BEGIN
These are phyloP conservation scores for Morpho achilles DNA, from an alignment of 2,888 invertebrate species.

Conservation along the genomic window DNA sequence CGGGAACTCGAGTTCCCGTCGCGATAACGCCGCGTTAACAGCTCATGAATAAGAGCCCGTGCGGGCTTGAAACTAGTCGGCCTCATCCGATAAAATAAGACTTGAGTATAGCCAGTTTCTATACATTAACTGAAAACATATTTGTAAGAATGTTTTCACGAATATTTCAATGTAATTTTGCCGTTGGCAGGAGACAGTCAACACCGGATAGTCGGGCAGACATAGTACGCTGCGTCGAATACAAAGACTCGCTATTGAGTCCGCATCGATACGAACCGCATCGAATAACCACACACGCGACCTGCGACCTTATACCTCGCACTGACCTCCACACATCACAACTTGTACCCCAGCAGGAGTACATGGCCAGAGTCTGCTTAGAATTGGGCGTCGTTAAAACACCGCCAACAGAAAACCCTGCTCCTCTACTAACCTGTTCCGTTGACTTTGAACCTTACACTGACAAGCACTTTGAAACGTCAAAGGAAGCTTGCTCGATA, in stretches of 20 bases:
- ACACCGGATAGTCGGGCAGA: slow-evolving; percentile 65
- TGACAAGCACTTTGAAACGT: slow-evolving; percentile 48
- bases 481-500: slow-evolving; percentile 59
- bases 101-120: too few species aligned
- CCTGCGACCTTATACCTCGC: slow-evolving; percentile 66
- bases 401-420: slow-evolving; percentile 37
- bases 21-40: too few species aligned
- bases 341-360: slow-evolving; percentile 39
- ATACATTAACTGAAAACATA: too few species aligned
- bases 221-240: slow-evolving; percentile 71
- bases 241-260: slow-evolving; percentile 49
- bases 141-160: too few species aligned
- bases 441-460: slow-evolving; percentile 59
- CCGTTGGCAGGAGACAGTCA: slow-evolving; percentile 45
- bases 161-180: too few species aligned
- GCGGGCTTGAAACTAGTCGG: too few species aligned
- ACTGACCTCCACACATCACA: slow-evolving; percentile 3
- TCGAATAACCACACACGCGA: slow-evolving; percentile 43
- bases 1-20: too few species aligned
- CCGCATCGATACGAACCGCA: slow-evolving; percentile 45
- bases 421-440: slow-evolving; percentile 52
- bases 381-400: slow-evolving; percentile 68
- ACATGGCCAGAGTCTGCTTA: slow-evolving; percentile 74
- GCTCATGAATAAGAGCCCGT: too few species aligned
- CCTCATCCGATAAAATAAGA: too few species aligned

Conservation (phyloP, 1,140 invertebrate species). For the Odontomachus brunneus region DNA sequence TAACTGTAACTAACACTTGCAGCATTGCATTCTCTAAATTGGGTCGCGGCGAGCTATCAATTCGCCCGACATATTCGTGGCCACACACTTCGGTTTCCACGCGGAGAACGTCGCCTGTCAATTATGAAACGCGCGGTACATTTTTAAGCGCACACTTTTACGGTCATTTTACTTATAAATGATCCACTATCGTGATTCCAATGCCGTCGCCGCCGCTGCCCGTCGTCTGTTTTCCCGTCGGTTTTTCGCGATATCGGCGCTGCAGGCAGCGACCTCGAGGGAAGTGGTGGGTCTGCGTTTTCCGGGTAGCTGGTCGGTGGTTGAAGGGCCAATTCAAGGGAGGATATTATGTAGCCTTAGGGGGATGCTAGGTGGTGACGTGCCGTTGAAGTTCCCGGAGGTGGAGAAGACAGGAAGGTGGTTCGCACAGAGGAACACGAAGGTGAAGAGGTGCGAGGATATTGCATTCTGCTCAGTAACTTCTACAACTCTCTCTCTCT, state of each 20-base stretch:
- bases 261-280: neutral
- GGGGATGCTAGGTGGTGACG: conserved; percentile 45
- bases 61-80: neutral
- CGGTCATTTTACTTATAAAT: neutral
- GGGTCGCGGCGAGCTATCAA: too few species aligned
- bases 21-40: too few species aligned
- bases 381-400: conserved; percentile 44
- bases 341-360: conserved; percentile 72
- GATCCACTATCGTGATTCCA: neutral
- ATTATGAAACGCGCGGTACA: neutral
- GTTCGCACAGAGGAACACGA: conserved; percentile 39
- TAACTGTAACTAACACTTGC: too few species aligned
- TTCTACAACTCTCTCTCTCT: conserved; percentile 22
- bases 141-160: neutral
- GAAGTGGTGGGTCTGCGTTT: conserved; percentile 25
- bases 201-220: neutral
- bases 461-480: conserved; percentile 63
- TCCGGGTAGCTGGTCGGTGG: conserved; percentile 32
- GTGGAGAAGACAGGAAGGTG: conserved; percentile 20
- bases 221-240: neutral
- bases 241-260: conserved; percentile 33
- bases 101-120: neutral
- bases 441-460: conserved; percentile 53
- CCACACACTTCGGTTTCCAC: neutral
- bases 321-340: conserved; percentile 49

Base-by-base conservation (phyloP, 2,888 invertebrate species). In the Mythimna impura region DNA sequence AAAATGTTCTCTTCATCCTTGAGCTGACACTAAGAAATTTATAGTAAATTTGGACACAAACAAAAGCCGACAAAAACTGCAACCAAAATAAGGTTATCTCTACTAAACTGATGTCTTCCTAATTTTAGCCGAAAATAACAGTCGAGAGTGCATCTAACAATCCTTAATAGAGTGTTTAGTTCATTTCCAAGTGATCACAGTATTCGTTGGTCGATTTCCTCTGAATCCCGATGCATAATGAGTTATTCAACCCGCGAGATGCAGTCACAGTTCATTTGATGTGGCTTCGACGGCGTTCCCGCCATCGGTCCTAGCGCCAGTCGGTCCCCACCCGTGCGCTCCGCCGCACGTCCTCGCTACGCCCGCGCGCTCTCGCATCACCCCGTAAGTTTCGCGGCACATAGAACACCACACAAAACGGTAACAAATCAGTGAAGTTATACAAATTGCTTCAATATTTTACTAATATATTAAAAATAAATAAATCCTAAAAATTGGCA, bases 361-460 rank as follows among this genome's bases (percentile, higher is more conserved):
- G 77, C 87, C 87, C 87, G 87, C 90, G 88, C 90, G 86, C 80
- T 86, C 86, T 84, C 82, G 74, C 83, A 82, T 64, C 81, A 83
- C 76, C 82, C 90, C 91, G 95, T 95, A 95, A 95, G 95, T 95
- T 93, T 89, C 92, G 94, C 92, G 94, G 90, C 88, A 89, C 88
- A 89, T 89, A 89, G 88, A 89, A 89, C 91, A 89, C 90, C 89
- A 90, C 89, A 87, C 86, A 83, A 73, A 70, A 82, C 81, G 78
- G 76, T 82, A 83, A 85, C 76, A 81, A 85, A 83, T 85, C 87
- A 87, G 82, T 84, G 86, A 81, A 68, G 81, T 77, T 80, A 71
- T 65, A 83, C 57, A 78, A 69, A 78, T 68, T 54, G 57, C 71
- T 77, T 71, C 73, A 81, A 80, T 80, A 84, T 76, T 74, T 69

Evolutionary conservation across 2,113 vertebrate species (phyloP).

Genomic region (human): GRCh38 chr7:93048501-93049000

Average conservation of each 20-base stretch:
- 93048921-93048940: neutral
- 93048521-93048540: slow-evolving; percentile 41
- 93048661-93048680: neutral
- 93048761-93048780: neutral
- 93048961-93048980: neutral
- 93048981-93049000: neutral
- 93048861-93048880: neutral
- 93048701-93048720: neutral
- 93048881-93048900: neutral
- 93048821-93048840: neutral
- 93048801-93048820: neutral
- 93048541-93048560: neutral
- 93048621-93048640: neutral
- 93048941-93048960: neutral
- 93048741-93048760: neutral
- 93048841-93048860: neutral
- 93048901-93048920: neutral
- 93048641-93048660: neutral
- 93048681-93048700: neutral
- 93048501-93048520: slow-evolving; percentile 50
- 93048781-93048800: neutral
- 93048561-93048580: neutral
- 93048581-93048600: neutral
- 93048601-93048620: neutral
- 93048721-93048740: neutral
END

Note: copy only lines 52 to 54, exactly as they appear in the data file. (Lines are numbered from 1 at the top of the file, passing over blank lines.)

- CCACACACTTCGGTTTCCAC: neutral
- bases 321-340: conserved; percentile 49

Base-by-base conservation (phyloP, 2,888 invertebrate species). In the Mythimna impura region DNA sequence AAAATGTTCTCTTCATCCTTGAGCTGACACTAAGAAATTTATAGTAAATTTGGACACAAACAAAAGCCGACAAAAACTGCAACCAAAATAAGGTTATCTCTACTAAACTGATGTCTTCCTAATTTTAGCCGAAAATAACAGTCGAGAGTGCATCTAACAATCCTTAATAGAGTGTTTAGTTCATTTCCAAGTGATCACAGTATTCGTTGGTCGATTTCCTCTGAATCCCGATGCATAATGAGTTATTCAACCCGCGAGATGCAGTCACAGTTCATTTGATGTGGCTTCGACGGCGTTCCCGCCATCGGTCCTAGCGCCAGTCGGTCCCCACCCGTGCGCTCCGCCGCACGTCCTCGCTACGCCCGCGCGCTCTCGCATCACCCCGTAAGTTTCGCGGCACATAGAACACCACACAAAACGGTAACAAATCAGTGAAGTTATACAAATTGCTTCAATATTTTACTAATATATTAAAAATAAATAAATCCTAAAAATTGGCA, bases 361-460 rank as follows among this genome's bases (percentile, higher is more conserved):